The NFL postseason seems like the perfect time to reminiscence about what could have been for some former Major League stars.
Most fans are familiar with two-way stars like Bo Jackson and Deion Sanders, who spent time in both the NFL and MLB, but what about guys who gave up potential NFL careers in their pursuit to play professional baseball?
The following is a look at just 10 former big leaguers who either played college football at some of the most prestigious programs in the country or passed up big-time scholarships in favor of making it to The Show.
If not for a freak injury, it's possible Mantle -- a seven-time World Series champion -- would have spent his career pursuing the Lombardi Trophy. A star running back in high school, he had already received a scholarship offer from the football powerhouse Oklahoma Sooners as an underclassman. That all changed when a 14-year-old Mantle was kicked in the lower leg by a teammate during a football practice. When his ankle swelled and he developed a high fever, Mantle's parents rushed him to the hospital, where doctors diagnosed him with osteomyelitis -- a potentially fatal bone disease that had been aggravated by the injury. Though doctors initially believed they would have to amputate the leg to save his life, a second opinion suggested to instead treat him with a then-brand new drug called penicillin. The swelling went down within a week, but Mantle never again played football, instead settling for a Hall of Fame baseball career that included three MVP Awards.
Prior to becoming a trailblazer in Major League Baseball, Robinson was a four-sport star at UCLA, where he lettered in baseball, football, basketball and track. Surprisingly, he struggled a bit on the diamond, hitting .097 in 1940 -- but he was sensational on the football field. Robinson was the nation's leading punt returner in both 1939 and '40, while also leading UCLA in passing, rushing and scoring as a senior. His name remains prominently featured in the UCLA football record book, including for the most yards per carry by any player in a single season (12.2).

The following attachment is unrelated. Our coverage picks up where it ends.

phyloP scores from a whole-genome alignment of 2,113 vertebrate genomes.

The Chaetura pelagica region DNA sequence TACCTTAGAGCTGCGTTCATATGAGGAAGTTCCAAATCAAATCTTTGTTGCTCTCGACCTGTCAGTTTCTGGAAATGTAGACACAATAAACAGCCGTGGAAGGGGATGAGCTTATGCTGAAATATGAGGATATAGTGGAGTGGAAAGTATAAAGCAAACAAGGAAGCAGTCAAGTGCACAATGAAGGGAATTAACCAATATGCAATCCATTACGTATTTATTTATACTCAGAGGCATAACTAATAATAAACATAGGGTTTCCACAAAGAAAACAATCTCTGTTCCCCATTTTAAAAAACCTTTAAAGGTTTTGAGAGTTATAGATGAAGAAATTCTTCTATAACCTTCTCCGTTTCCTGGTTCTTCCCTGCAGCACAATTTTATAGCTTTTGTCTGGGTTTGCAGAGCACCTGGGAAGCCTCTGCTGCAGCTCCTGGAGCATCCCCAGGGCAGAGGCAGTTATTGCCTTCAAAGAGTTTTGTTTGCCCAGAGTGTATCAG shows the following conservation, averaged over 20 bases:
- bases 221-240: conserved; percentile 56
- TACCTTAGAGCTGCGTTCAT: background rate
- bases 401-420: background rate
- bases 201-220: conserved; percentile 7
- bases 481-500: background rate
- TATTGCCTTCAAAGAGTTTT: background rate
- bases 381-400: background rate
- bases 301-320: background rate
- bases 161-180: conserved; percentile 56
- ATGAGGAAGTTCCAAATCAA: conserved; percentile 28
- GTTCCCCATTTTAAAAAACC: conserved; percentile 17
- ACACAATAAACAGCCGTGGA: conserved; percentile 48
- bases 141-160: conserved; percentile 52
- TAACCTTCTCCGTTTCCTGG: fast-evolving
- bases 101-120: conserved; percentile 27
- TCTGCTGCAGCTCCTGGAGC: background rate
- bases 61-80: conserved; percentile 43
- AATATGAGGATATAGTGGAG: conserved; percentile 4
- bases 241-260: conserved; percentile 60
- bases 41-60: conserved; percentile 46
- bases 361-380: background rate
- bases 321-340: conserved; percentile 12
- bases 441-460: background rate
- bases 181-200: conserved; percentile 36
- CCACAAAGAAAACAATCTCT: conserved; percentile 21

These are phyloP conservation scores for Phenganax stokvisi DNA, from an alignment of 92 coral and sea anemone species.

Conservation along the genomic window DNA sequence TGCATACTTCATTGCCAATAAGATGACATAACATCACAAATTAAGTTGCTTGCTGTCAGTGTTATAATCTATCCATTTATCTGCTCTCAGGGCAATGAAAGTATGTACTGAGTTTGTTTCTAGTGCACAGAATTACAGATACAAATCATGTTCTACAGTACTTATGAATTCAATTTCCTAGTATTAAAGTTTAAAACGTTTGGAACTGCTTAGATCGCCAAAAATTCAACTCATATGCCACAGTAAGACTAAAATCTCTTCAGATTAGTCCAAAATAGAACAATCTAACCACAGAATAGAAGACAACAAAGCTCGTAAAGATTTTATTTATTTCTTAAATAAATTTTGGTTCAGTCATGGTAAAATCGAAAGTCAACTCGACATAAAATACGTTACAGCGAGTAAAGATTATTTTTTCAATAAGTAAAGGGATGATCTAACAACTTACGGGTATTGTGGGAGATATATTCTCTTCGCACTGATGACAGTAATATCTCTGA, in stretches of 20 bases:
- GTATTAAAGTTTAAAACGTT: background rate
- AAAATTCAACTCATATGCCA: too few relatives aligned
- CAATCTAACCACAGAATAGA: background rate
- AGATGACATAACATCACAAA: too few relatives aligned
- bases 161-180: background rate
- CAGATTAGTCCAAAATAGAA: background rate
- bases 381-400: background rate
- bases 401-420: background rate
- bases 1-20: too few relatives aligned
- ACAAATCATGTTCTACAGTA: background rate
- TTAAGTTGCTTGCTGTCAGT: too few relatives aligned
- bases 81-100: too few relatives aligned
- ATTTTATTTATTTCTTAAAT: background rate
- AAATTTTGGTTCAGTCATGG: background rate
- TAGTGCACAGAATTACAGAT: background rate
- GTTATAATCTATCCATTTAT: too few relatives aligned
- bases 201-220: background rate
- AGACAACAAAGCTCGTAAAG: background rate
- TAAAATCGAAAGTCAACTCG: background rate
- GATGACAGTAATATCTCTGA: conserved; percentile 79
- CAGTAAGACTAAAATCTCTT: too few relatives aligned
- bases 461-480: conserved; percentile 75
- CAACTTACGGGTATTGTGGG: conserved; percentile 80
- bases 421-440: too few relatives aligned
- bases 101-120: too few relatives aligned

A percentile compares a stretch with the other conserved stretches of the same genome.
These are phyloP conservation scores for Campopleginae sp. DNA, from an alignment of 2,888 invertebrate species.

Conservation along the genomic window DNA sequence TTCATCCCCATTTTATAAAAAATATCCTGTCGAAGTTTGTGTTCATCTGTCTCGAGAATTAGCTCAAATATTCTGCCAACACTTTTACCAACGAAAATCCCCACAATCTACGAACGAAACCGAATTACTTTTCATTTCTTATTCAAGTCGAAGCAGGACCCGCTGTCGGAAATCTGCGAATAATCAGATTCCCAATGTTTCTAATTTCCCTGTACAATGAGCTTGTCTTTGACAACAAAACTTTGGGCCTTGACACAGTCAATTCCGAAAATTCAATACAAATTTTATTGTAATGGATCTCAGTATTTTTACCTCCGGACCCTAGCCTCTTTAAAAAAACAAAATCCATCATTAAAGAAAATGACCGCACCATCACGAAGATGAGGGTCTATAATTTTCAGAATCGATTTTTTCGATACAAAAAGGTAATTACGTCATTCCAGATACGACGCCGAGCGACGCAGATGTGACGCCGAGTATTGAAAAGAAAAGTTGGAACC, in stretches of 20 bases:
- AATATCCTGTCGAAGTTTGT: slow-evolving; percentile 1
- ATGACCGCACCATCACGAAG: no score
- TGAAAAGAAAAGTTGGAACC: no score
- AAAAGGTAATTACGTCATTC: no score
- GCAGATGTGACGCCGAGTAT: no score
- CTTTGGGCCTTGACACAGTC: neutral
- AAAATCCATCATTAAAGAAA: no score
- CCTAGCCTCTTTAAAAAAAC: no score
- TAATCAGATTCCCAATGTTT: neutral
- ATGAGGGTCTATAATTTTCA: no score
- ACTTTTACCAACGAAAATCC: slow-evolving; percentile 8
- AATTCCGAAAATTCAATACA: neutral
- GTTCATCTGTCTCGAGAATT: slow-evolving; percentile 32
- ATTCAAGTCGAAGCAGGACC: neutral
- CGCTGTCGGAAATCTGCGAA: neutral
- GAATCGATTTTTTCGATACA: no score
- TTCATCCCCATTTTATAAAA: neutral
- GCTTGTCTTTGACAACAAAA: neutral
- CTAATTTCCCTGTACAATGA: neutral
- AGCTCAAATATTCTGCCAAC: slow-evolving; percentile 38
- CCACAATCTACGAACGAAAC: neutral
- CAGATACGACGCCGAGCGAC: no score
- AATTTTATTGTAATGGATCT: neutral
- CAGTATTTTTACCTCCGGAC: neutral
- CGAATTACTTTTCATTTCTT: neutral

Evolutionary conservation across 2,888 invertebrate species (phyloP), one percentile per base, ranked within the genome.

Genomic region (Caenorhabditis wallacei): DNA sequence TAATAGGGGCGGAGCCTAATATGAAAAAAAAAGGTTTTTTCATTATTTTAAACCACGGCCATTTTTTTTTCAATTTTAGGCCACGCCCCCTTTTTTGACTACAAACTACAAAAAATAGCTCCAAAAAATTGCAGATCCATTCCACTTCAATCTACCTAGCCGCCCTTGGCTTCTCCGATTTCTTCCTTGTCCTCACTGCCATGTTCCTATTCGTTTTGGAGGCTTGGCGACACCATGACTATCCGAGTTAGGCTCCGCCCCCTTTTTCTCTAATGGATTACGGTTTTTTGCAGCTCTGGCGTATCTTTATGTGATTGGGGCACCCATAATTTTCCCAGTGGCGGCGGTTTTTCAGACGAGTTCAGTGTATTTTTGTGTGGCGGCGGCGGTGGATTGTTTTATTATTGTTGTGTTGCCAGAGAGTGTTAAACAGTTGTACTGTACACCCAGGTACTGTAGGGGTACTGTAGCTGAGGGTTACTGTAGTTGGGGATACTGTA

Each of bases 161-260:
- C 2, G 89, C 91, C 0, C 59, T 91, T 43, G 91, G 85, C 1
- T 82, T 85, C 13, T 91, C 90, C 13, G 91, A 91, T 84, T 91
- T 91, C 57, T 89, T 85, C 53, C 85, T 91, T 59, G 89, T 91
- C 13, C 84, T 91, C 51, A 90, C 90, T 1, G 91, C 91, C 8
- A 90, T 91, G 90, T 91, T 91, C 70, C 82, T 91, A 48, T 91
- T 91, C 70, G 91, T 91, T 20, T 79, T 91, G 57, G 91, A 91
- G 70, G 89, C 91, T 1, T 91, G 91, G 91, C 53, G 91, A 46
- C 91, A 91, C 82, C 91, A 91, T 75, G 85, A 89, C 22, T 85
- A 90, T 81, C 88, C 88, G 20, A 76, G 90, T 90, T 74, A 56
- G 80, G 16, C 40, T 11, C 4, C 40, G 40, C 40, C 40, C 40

So this one is admittedly a bit of a stretch. Winfield makes the list because he was, after all, selected by the Minnesota Vikings in the 1973 NFL Draft -- but he hadn't played football since youth leagues. While Winfield was a two-sport athlete at the University of Minnesota, his sports of choice were baseball and basketball. Along with winning the College World Series MVP Award in his senior season, Winfield also helped lead the Golden Gophers to a Big Ten championship in basketball.
Winfield's athletic prowess led to him being drafted by four teams in three sports in 1973: the San Diego Padres (MLB), Atlanta Hawks (NBA), Utah Stars (ABA) and Vikings (NFL). Winfield has acknowledged that he never actually considered the offer to play football. In fact, he always intended to play baseball, though he admits he used the basketball option simply as a negotiation tool in his talks with the Padres.
Long before hitting one of the most iconic home runs in MLB history, Gibson was garnering attention at Michigan State as one of the top receivers in collegiate football. He led MSU in receiving for three straight seasons from 1976-78, and he departed as the school's all-time leader in receptions (112), receiving yards (2,347) and touchdown receptions (24). Gibson was named to the All-America Team as a senior in '78 -- the same year he received All-America honors on the baseball diamond. Gibson was selected by the Tigers with the No. 12 pick in the 1978 Draft, and he went on to hit 255 home runs over a 17-year career with the Tigers, Dodgers, Royals and Pirates. He won the 1988 NL MVP Award and was a two-time World Series champion.
Prior to becoming a five-time All-Star and the Rockies' all-time leader in just about every offensive category, Helton played quarterback alongside -- and, for a brief time, ahead of -- Peyton Manning at the University of Tennessee. Helton received a scholarship to play both baseball and football for the Volunteers, and he spent his first two seasons backing up Heath Shuler, who went on to become the No. 3 overall pick in the 1994 NFL Draft. Jerry Colquitt began the next season as the starter, but when he went down with an early-season injury, it was Helton -- not Manning, a true freshman at the time -- who got the call. Ultimately, Helton was taken with the No. 8 pick in the '95 MLB Draft, and he went on to become the Rockies' all-time leader in hits, home runs, RBIs, doubles, total bases, runs scored and games played. Manning, meanwhile, assumed the starting role the following year and never looked back on his way to the Pro Hall of Fame.